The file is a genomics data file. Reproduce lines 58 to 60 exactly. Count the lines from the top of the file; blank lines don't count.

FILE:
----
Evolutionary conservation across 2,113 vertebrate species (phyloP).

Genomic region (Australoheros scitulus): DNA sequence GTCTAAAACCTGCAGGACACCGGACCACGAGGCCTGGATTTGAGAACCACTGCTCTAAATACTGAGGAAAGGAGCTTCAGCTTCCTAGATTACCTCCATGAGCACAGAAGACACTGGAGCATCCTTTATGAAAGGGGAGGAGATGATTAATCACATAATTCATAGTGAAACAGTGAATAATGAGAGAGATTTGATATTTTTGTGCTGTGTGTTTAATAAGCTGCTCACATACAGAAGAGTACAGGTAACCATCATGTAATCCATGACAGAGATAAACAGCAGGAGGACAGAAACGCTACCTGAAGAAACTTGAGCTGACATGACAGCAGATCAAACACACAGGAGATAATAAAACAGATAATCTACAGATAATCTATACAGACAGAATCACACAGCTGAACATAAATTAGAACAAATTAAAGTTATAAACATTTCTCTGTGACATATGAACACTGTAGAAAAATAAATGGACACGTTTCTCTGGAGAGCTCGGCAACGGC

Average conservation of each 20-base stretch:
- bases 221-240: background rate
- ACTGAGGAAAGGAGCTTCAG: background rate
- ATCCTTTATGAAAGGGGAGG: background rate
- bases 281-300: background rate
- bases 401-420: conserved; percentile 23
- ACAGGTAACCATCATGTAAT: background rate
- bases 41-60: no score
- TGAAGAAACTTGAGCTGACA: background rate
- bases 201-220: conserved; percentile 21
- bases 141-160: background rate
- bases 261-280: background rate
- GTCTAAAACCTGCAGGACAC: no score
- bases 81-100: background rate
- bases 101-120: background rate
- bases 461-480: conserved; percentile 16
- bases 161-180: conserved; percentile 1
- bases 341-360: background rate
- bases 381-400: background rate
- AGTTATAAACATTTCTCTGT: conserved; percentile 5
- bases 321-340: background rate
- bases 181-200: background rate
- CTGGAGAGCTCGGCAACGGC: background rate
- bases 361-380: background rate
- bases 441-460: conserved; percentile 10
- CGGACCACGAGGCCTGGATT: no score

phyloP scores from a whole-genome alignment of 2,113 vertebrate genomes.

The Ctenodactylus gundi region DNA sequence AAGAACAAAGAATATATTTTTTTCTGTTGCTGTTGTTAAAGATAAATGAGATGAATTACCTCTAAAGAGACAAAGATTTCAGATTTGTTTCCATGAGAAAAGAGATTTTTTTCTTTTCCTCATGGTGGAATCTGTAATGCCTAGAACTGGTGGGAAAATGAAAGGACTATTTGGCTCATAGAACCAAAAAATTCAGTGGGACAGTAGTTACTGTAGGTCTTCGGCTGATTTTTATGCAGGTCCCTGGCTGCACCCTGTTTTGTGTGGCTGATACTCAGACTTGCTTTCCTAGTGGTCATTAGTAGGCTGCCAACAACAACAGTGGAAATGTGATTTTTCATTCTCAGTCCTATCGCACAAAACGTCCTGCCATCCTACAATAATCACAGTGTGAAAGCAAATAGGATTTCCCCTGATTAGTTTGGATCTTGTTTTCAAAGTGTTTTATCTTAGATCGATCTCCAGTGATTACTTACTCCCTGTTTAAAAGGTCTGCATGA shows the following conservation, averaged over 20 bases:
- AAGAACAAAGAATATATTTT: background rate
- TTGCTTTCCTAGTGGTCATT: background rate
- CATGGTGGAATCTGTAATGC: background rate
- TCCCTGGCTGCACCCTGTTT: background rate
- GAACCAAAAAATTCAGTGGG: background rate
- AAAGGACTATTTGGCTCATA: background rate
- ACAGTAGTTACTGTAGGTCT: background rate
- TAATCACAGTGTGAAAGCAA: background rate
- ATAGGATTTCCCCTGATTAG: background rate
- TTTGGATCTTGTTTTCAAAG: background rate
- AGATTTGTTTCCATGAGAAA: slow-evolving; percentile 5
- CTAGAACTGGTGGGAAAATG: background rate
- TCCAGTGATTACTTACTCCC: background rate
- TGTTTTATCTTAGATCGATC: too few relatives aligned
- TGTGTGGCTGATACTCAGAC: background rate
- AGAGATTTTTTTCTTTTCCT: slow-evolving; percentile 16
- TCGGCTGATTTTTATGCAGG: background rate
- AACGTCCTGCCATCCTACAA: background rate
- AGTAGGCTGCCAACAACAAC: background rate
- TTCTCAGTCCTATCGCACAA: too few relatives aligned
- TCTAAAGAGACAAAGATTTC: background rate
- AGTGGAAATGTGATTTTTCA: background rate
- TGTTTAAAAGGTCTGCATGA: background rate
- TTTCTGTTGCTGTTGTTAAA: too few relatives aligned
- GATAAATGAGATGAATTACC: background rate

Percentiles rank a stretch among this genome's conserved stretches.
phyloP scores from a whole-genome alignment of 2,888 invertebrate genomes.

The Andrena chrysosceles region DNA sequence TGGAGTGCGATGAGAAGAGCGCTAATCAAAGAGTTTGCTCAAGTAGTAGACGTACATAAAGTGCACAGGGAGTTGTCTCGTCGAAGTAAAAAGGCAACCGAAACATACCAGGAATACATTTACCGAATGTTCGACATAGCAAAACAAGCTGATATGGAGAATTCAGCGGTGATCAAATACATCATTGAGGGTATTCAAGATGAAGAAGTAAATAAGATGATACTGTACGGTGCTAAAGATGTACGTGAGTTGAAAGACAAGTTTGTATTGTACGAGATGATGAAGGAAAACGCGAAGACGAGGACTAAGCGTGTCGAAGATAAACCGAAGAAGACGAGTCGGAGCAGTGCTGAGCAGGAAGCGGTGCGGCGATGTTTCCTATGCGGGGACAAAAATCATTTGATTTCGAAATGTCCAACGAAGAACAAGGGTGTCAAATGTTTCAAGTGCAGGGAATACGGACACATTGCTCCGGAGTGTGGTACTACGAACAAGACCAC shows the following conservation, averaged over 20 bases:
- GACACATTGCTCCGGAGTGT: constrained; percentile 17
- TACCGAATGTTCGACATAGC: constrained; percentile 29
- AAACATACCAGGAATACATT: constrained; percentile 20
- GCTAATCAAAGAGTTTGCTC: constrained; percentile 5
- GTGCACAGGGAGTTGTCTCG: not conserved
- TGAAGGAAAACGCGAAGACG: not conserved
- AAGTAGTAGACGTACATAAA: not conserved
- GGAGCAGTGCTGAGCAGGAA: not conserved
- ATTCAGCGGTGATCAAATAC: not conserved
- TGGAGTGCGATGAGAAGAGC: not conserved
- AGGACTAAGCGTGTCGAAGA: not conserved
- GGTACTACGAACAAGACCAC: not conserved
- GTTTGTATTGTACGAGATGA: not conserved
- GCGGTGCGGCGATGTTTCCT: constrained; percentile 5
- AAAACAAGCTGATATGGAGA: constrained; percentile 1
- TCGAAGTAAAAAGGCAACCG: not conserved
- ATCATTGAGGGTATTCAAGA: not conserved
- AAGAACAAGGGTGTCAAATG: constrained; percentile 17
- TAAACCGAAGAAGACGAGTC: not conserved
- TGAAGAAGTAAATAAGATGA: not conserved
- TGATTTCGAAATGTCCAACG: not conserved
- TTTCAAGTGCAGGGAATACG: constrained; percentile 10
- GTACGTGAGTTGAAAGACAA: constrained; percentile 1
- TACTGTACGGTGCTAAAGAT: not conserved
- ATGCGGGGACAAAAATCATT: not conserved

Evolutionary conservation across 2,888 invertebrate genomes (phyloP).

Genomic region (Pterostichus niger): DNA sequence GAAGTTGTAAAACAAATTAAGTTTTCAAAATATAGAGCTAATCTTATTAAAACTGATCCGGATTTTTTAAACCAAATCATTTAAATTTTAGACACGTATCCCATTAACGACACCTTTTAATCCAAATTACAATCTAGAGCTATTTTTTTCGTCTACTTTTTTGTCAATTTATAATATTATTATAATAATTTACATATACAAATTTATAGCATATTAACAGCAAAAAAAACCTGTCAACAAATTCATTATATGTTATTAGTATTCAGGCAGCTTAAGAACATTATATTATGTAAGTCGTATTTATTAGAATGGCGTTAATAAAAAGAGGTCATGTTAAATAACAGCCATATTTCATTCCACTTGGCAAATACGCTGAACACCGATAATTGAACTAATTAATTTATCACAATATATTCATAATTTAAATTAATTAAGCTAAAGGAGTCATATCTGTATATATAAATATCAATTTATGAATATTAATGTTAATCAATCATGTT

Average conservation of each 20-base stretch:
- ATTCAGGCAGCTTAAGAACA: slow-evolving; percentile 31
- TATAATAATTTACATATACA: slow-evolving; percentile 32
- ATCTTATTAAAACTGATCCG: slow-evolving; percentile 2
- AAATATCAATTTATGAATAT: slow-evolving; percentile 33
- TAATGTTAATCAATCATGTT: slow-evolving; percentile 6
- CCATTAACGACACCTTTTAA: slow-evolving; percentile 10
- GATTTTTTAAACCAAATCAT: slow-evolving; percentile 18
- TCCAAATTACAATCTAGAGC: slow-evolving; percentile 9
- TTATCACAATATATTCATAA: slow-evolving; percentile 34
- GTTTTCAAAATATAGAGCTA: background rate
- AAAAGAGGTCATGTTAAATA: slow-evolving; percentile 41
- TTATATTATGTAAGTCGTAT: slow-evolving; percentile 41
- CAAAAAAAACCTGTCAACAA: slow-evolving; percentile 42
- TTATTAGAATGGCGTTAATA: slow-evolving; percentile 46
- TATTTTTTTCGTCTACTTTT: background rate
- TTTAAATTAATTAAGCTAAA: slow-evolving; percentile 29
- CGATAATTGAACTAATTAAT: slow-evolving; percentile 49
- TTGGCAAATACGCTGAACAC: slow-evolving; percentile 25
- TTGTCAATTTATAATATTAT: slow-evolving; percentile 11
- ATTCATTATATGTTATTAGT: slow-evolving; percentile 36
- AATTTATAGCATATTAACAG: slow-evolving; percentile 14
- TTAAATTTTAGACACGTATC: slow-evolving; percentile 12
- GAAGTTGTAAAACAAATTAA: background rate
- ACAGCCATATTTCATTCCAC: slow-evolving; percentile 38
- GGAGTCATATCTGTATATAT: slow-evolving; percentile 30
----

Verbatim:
The Andrena chrysosceles region DNA sequence TGGAGTGCGATGAGAAGAGCGCTAATCAAAGAGTTTGCTCAAGTAGTAGACGTACATAAAGTGCACAGGGAGTTGTCTCGTCGAAGTAAAAAGGCAACCGAAACATACCAGGAATACATTTACCGAATGTTCGACATAGCAAAACAAGCTGATATGGAGAATTCAGCGGTGATCAAATACATCATTGAGGGTATTCAAGATGAAGAAGTAAATAAGATGATACTGTACGGTGCTAAAGATGTACGTGAGTTGAAAGACAAGTTTGTATTGTACGAGATGATGAAGGAAAACGCGAAGACGAGGACTAAGCGTGTCGAAGATAAACCGAAGAAGACGAGTCGGAGCAGTGCTGAGCAGGAAGCGGTGCGGCGATGTTTCCTATGCGGGGACAAAAATCATTTGATTTCGAAATGTCCAACGAAGAACAAGGGTGTCAAATGTTTCAAGTGCAGGGAATACGGACACATTGCTCCGGAGTGTGGTACTACGAACAAGACCAC shows the following conservation, averaged over 20 bases:
- GACACATTGCTCCGGAGTGT: constrained; percentile 17
- TACCGAATGTTCGACATAGC: constrained; percentile 29